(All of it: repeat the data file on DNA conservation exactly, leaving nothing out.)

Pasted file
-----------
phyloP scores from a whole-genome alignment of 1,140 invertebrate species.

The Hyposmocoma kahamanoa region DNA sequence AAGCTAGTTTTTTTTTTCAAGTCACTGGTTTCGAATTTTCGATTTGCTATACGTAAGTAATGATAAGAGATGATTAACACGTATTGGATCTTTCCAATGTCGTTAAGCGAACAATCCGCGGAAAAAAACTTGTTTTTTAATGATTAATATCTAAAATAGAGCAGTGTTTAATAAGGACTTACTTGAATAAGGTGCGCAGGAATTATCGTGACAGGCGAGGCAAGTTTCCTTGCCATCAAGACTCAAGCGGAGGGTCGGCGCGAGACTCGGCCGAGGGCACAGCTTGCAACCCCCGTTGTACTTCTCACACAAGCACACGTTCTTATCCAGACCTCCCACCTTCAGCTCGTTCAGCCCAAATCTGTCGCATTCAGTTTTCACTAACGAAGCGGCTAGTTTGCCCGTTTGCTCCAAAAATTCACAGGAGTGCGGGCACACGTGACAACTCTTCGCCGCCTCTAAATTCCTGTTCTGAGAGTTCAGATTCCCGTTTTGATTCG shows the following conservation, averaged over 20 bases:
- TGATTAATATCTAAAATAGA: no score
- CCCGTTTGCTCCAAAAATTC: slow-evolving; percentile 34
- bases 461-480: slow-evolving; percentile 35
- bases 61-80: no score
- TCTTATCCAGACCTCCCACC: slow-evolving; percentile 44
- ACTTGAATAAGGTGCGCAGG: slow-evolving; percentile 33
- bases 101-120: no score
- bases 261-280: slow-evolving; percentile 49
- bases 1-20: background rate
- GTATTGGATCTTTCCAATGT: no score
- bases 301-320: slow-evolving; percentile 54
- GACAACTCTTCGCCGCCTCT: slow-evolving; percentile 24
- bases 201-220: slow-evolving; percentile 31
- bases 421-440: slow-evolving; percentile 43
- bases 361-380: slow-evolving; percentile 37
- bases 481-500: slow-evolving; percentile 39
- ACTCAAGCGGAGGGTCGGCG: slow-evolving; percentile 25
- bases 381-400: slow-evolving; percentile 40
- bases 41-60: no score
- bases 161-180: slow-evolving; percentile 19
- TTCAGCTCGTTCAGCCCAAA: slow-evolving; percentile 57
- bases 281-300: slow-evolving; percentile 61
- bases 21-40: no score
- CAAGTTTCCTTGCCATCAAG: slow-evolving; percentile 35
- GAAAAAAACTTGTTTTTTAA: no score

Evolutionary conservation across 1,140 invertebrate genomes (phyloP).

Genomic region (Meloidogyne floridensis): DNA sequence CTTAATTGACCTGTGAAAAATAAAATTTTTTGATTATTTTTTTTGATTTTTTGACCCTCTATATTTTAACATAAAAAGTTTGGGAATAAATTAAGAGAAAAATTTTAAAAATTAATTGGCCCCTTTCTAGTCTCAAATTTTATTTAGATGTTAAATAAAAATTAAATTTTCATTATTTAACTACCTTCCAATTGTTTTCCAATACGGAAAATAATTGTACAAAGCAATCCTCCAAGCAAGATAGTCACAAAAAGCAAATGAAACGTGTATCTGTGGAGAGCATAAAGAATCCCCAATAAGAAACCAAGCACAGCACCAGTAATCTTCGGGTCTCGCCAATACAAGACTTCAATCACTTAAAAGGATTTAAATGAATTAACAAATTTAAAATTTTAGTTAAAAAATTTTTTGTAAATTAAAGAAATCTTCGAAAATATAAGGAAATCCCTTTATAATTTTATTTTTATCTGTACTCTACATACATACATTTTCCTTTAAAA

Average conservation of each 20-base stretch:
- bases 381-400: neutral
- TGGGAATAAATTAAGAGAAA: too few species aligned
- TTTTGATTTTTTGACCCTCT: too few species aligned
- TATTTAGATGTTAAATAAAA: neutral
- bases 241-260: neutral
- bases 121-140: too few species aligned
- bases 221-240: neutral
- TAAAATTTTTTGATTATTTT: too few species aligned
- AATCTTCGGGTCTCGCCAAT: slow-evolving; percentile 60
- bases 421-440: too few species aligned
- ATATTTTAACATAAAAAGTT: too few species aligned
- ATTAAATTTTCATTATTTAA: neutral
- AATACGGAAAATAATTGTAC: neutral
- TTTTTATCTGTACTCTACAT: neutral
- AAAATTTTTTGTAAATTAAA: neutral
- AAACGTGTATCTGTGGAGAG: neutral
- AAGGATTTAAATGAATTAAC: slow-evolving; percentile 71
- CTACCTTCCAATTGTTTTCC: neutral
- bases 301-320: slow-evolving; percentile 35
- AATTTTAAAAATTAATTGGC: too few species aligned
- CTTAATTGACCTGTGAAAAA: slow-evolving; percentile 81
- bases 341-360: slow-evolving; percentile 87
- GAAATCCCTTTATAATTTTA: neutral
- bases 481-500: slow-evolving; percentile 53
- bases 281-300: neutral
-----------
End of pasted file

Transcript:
phyloP scores from a whole-genome alignment of 1,140 invertebrate species.

The Hyposmocoma kahamanoa region DNA sequence AAGCTAGTTTTTTTTTTCAAGTCACTGGTTTCGAATTTTCGATTTGCTATACGTAAGTAATGATAAGAGATGATTAACACGTATTGGATCTTTCCAATGTCGTTAAGCGAACAATCCGCGGAAAAAAACTTGTTTTTTAATGATTAATATCTAAAATAGAGCAGTGTTTAATAAGGACTTACTTGAATAAGGTGCGCAGGAATTATCGTGACAGGCGAGGCAAGTTTCCTTGCCATCAAGACTCAAGCGGAGGGTCGGCGCGAGACTCGGCCGAGGGCACAGCTTGCAACCCCCGTTGTACTTCTCACACAAGCACACGTTCTTATCCAGACCTCCCACCTTCAGCTCGTTCAGCCCAAATCTGTCGCATTCAGTTTTCACTAACGAAGCGGCTAGTTTGCCCGTTTGCTCCAAAAATTCACAGGAGTGCGGGCACACGTGACAACTCTTCGCCGCCTCTAAATTCCTGTTCTGAGAGTTCAGATTCCCGTTTTGATTCG shows the following conservation, averaged over 20 bases:
- TGATTAATATCTAAAATAGA: no score
- CCCGTTTGCTCCAAAAATTC: slow-evolving; percentile 34
- bases 461-480: slow-evolving; percentile 35
- bases 61-80: no score
- TCTTATCCAGACCTCCCACC: slow-evolving; percentile 44
- ACTTGAATAAGGTGCGCAGG: slow-evolving; percentile 33
- bases 101-120: no score
- bases 261-280: slow-evolving; percentile 49
- bases 1-20: background rate
- GTATTGGATCTTTCCAATGT: no score
- bases 301-320: slow-evolving; percentile 54
- GACAACTCTTCGCCGCCTCT: slow-evolving; percentile 24
- bases 201-220: slow-evolving; percentile 31
- bases 421-440: slow-evolving; percentile 43
- bases 361-380: slow-evolving; percentile 37
- bases 481-500: slow-evolving; percentile 39
- ACTCAAGCGGAGGGTCGGCG: slow-evolving; percentile 25
- bases 381-400: slow-evolving; percentile 40
- bases 41-60: no score
- bases 161-180: slow-evolving; percentile 19
- TTCAGCTCGTTCAGCCCAAA: slow-evolving; percentile 57
- bases 281-300: slow-evolving; percentile 61
- bases 21-40: no score
- CAAGTTTCCTTGCCATCAAG: slow-evolving; percentile 35
- GAAAAAAACTTGTTTTTTAA: no score

Evolutionary conservation across 1,140 invertebrate genomes (phyloP).

Genomic region (Meloidogyne floridensis): DNA sequence CTTAATTGACCTGTGAAAAATAAAATTTTTTGATTATTTTTTTTGATTTTTTGACCCTCTATATTTTAACATAAAAAGTTTGGGAATAAATTAAGAGAAAAATTTTAAAAATTAATTGGCCCCTTTCTAGTCTCAAATTTTATTTAGATGTTAAATAAAAATTAAATTTTCATTATTTAACTACCTTCCAATTGTTTTCCAATACGGAAAATAATTGTACAAAGCAATCCTCCAAGCAAGATAGTCACAAAAAGCAAATGAAACGTGTATCTGTGGAGAGCATAAAGAATCCCCAATAAGAAACCAAGCACAGCACCAGTAATCTTCGGGTCTCGCCAATACAAGACTTCAATCACTTAAAAGGATTTAAATGAATTAACAAATTTAAAATTTTAGTTAAAAAATTTTTTGTAAATTAAAGAAATCTTCGAAAATATAAGGAAATCCCTTTATAATTTTATTTTTATCTGTACTCTACATACATACATTTTCCTTTAAAA

Average conservation of each 20-base stretch:
- bases 381-400: neutral
- TGGGAATAAATTAAGAGAAA: too few species aligned
- TTTTGATTTTTTGACCCTCT: too few species aligned
- TATTTAGATGTTAAATAAAA: neutral
- bases 241-260: neutral
- bases 121-140: too few species aligned
- bases 221-240: neutral
- TAAAATTTTTTGATTATTTT: too few species aligned
- AATCTTCGGGTCTCGCCAAT: slow-evolving; percentile 60
- bases 421-440: too few species aligned
- ATATTTTAACATAAAAAGTT: too few species aligned
- ATTAAATTTTCATTATTTAA: neutral
- AATACGGAAAATAATTGTAC: neutral
- TTTTTATCTGTACTCTACAT: neutral
- AAAATTTTTTGTAAATTAAA: neutral
- AAACGTGTATCTGTGGAGAG: neutral
- AAGGATTTAAATGAATTAAC: slow-evolving; percentile 71
- CTACCTTCCAATTGTTTTCC: neutral
- bases 301-320: slow-evolving; percentile 35
- AATTTTAAAAATTAATTGGC: too few species aligned
- CTTAATTGACCTGTGAAAAA: slow-evolving; percentile 81
- bases 341-360: slow-evolving; percentile 87
- GAAATCCCTTTATAATTTTA: neutral
- bases 481-500: slow-evolving; percentile 53
- bases 281-300: neutral